Despite the growing awareness of mental health, a number of myths still stubbornly persist.
I’m struggling right now, coming off antidepressant medication after five years isn’t easy, and I know that I need to take some time to make sure I am looking after myself and getting well again. When we’re struggling, we can become hyper-aware of the myths that exist, and our brains can grab onto them and jump on us with their size 12 boots on, to give us a good kicking. Even though we know that these myths are total rubbish – fake news even – they can invade our thoughts, highlighting just how pervasive they can be.
Well, it’s about time they were laid to rest. So, let’s line them up and I’ll knock them right down, starting with…
Myth Number 1: Depression is just being sad
You know those days when you just don’t want to get out of bed? We all have them don’t we? But you just get up and get on with your day don’t you? Not like those ‘depressed’ people, laying in bed, wallowing in their sadness. If you can get up and get on with your day then why can’t they?
Because they are not sad, they have depression. Comparing depression to feeling sad is like comparing an everyday headache – you know, we all get them, pop a paracetamol, get on with our day – to a brain tumour i.e. totally insensitive and missing the point entirely.
You CANNOT feel happy when severely depressed. That wonderful feeling that makes life worth living, that lies at the root of all our desires, is gone. Gone. And you can’t choose to feel happy when you are depressed any more than you can choose to stop the room from spinning when you are drunk as a skunk.
Myth Number 2: Depression means you are a pessimist
I have so much to look forward to. I love my job, I love writing, I love speaking. I have lots of exciting new opportunities ahead of me, I have absolutely no doubt about that. And yet… I struggle with depression.
I’d like to think I’m pretty good at looking on the bright side – the darkest times of my life have led to the very best. Hell, I’ve returned to Tinder time and time and time again – if that isn’t the dictionary definition of ‘optimist’ yet, it should only be a matter of time.
Nobody is more aware than I am that there is always a silver lining to be found. Didn’t stop me from suffering with depression though.
Myth Number 3: Depression means you’re ungrateful
Since I was a child I have taken time to be thankful for the good things in my life. Every. Single. Night. And yet…drum roll please…I have still experienced horrendous bouts of depression.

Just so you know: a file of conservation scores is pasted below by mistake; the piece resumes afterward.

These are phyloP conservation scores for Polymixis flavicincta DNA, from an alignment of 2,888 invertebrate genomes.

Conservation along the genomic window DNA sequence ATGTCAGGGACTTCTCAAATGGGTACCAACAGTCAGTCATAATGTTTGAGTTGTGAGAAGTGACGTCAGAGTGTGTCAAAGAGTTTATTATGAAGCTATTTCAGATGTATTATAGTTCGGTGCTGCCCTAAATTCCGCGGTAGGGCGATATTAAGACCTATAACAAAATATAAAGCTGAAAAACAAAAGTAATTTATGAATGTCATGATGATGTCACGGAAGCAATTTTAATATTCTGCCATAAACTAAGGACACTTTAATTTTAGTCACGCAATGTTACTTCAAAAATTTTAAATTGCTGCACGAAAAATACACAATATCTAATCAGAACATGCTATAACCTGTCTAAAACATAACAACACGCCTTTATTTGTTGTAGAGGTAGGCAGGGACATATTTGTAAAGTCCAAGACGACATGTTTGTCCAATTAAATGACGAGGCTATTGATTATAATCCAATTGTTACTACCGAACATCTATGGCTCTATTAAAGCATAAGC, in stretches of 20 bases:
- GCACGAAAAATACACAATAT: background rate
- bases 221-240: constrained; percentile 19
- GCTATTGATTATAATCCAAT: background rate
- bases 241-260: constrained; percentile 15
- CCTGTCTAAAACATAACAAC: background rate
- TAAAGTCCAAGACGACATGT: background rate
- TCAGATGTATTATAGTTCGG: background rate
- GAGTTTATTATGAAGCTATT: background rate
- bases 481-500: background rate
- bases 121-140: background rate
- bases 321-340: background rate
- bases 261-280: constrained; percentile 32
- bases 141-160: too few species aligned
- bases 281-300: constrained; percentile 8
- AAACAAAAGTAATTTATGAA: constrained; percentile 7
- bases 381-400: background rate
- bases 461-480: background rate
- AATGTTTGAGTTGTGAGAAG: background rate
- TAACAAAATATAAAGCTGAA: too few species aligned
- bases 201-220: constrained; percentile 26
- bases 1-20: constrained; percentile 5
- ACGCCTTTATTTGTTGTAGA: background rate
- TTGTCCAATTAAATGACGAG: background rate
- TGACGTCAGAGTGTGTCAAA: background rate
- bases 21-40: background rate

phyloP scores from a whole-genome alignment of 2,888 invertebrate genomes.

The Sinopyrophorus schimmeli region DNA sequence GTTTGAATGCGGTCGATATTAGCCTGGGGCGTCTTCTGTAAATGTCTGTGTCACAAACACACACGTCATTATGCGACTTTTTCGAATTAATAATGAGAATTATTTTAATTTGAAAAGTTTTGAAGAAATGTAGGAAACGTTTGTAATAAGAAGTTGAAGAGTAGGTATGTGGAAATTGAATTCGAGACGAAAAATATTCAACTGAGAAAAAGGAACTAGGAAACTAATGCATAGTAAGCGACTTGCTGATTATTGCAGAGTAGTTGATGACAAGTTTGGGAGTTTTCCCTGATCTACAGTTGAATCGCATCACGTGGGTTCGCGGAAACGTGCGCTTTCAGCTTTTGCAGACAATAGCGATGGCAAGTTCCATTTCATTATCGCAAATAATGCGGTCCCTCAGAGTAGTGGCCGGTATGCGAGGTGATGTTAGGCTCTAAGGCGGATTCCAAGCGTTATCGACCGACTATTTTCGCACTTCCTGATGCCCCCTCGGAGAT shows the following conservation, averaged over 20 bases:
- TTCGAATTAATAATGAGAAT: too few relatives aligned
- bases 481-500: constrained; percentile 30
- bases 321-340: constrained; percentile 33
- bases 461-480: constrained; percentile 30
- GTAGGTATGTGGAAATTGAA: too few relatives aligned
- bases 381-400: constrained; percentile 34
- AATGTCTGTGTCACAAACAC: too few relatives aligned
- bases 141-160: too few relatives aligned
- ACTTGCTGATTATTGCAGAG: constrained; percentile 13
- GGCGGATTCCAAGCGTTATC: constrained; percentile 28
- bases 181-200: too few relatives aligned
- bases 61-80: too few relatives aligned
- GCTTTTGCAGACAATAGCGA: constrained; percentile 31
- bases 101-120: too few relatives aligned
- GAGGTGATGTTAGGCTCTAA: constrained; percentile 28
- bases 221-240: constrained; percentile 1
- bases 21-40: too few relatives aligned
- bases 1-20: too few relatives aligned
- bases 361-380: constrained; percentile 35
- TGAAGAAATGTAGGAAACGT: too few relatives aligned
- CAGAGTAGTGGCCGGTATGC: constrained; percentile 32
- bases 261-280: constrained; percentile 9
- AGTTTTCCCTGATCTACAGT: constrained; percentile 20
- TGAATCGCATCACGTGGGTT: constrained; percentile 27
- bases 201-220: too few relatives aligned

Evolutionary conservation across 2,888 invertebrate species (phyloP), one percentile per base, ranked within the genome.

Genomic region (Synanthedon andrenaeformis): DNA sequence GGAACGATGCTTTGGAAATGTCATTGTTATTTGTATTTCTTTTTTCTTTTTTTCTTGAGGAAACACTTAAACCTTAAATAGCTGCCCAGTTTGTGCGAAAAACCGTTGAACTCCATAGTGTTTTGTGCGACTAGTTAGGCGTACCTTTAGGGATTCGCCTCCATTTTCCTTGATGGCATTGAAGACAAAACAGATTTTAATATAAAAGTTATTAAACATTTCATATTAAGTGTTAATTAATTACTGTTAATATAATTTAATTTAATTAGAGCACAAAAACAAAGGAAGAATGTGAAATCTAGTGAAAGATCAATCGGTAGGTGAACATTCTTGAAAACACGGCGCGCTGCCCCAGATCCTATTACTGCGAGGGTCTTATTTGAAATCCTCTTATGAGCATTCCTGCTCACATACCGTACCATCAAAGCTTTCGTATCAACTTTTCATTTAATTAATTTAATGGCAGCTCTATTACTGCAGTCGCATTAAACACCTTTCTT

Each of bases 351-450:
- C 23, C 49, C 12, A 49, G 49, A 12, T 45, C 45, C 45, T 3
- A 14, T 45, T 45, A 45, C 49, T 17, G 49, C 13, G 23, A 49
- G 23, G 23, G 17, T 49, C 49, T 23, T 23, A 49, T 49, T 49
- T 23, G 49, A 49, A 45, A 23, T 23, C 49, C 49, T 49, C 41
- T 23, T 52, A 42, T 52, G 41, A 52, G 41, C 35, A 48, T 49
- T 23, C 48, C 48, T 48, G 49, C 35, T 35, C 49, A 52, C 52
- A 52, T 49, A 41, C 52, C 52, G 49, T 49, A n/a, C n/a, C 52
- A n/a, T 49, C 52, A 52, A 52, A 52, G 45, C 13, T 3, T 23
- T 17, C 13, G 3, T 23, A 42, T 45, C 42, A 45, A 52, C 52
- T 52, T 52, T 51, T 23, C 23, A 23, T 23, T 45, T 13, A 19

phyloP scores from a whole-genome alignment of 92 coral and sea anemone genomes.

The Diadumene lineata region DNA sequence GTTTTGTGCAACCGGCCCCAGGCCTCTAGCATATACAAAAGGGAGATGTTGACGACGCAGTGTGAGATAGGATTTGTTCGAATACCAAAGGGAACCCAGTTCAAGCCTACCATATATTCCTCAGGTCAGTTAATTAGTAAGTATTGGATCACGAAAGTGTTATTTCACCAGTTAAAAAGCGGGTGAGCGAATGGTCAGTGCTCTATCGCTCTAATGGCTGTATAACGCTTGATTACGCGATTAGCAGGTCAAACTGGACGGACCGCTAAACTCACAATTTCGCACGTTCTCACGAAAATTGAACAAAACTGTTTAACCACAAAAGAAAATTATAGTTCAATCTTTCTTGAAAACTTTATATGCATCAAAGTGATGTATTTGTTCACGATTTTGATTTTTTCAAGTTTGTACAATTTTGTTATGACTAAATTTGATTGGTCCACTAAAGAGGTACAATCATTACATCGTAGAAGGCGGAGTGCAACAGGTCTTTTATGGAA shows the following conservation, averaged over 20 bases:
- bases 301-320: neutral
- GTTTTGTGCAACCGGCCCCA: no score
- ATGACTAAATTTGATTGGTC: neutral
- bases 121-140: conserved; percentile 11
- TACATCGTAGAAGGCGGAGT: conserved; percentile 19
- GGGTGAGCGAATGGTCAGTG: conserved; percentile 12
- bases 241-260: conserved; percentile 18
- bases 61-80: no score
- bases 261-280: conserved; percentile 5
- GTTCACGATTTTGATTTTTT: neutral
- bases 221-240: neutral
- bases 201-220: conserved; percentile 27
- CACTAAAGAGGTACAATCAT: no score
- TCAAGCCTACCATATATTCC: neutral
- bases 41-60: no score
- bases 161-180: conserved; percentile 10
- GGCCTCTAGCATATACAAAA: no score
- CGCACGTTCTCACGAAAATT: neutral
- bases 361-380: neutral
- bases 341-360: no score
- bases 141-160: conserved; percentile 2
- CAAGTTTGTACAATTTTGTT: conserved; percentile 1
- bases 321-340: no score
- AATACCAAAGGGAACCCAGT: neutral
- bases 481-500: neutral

I know there are people far worse off than me. I know I have countless reasons to be grateful, and, guess what – I am! It didn’t stop me from being brought to my knees by crippling depressions that led me to some of the darkest places that a mind can go to.
Oh, and counting your blessings while you are severely depressed? Try nailing jelly to a wall, see how you get on.
Myth Number 4: Depression is your fault
People get ill for all kinds of reasons, some preventable, some not. Being ill is never nice, and it can be truly, truly terrible. But in most cases, we don’t judge or blame people for their illnesses.
Even if we know that, had a person looked after themselves better then maybe they wouldn’t have had that heart attack, it doesn’t become the overarching narrative that obliterates our sympathy, care and compassion. We don’t tell people we’ve had a heart attack and expect to be met with judgement about our character.
We don’t define an entire person by their heart attack, and we certainly don’t do it after they have recovered, even if we know there is a risk it could happen again.
You get me?
Myth Number 5: Depression means you’re weak
I work in boxing. Here’s a few names for you: Frank Bruno. Ricky Hatton. Tyson Fury, Nigel Benn.
Weak? Try telling them that and let me know how you get on.
Myth Number 6: Depression is not a real illness
I’ve never had cancer. I hope I never will. But despite not having it I don’t doubt that it is a real illness. Why not?
Stupid question isn’t it? Because people suffer with and die from cancer every single day. Well, guess what…?
So take ignorance elsewhere, I choose to believe the lived experience of millions of people – myself included – over the arrogant disregard of those that can’t conceive of the idea that depression is an illness just because they haven’t experienced it themselves.
Myth Number 7: Depression can’t happen to you
You have a heart – you can have a heart attack.
You have lungs – you can get pneumonia.
You have a brain…Believe it or not the brain is an organ just like any other. And sometimes organs go wrong.
We are all made of the same stuff. Anybody can suffer with depression.
Matthew Williams is an author, blogger, speaker and coach. He lives in the North East of England with his two young children. He is passionate about positive change and turning life’s challenges into lessons for creating a better future. He hopes that by writing about his own experiences he will be able to inspire others to make positive changes in their lives. His first book, Something Changed: Stumbling Through Divorce, Dating and Depression, is available now.
Image courtesy of Ali Yahya.